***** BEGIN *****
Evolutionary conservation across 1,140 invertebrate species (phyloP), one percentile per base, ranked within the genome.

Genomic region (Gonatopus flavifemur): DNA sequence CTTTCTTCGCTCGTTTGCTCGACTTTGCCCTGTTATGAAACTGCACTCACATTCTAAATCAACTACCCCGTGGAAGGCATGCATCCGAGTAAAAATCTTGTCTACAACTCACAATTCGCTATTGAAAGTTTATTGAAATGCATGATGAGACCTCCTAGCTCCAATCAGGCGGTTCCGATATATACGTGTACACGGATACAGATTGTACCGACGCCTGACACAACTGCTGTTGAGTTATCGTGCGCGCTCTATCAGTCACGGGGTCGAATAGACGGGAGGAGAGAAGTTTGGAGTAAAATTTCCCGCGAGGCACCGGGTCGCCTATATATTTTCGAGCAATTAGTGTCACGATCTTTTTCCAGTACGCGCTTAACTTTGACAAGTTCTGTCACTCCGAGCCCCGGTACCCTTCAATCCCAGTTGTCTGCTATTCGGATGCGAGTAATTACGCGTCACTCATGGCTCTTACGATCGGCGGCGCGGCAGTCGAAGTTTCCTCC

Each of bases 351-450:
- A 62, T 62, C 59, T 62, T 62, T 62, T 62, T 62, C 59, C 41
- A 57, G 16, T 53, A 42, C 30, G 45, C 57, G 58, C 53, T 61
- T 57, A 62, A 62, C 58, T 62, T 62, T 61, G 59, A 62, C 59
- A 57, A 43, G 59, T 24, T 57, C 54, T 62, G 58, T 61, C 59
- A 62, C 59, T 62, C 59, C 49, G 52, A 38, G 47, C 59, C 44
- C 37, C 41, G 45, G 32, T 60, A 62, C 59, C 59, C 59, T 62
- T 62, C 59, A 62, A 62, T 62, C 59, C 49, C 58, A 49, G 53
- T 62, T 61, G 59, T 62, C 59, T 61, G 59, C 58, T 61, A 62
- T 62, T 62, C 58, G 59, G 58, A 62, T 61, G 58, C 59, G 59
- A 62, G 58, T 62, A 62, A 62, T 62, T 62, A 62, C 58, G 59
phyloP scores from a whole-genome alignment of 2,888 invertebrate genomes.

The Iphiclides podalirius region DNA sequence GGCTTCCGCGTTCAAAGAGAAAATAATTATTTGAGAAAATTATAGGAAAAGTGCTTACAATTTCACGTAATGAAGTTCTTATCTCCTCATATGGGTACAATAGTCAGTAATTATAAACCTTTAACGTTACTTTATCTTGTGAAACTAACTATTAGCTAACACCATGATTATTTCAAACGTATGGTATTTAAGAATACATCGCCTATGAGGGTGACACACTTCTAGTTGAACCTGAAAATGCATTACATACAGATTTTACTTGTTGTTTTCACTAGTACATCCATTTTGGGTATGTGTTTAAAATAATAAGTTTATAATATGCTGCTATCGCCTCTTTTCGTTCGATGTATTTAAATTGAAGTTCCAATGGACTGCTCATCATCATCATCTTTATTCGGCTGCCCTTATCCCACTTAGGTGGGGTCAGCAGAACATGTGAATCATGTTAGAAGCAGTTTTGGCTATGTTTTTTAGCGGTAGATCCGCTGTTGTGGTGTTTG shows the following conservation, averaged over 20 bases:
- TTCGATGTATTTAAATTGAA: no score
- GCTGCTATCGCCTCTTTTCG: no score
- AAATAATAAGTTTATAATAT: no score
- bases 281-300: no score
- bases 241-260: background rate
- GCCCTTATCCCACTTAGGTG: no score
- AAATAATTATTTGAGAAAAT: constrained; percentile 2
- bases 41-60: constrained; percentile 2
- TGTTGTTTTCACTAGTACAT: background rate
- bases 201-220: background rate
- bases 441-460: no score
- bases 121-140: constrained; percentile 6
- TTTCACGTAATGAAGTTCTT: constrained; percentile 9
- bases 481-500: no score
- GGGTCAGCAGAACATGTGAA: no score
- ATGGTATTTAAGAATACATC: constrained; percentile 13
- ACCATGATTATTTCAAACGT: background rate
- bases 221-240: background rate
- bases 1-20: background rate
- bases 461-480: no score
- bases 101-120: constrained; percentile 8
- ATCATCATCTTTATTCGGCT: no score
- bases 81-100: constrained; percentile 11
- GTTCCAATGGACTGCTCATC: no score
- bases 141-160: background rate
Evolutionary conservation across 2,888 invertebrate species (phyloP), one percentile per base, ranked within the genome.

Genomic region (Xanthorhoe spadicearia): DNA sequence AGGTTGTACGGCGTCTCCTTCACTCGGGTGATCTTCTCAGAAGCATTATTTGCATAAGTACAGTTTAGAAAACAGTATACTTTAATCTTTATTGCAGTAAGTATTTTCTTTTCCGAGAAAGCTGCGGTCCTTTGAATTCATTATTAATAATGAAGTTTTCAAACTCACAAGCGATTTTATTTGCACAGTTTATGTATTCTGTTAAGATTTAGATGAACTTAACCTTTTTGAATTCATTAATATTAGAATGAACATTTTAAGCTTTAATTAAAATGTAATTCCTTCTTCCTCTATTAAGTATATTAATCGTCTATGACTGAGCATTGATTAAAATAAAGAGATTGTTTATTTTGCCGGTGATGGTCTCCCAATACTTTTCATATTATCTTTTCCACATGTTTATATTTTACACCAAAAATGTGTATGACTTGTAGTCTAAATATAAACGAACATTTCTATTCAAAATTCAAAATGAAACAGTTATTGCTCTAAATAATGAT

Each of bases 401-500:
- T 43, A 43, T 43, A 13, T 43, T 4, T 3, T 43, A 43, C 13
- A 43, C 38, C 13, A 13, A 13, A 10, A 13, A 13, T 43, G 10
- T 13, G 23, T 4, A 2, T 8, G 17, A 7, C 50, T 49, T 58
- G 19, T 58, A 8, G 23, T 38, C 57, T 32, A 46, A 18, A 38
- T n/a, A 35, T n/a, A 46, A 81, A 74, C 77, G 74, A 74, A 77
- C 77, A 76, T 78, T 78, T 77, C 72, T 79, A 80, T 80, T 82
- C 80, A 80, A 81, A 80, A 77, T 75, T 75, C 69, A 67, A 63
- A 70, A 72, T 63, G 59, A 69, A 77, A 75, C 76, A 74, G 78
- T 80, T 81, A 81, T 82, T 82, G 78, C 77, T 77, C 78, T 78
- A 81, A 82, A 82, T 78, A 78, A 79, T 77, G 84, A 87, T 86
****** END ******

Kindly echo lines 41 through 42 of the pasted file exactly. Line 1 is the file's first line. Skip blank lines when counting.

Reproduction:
Evolutionary conservation across 2,888 invertebrate species (phyloP), one percentile per base, ranked within the genome.

Genomic region (Xanthorhoe spadicearia): DNA sequence AGGTTGTACGGCGTCTCCTTCACTCGGGTGATCTTCTCAGAAGCATTATTTGCATAAGTACAGTTTAGAAAACAGTATACTTTAATCTTTATTGCAGTAAGTATTTTCTTTTCCGAGAAAGCTGCGGTCCTTTGAATTCATTATTAATAATGAAGTTTTCAAACTCACAAGCGATTTTATTTGCACAGTTTATGTATTCTGTTAAGATTTAGATGAACTTAACCTTTTTGAATTCATTAATATTAGAATGAACATTTTAAGCTTTAATTAAAATGTAATTCCTTCTTCCTCTATTAAGTATATTAATCGTCTATGACTGAGCATTGATTAAAATAAAGAGATTGTTTATTTTGCCGGTGATGGTCTCCCAATACTTTTCATATTATCTTTTCCACATGTTTATATTTTACACCAAAAATGTGTATGACTTGTAGTCTAAATATAAACGAACATTTCTATTCAAAATTCAAAATGAAACAGTTATTGCTCTAAATAATGAT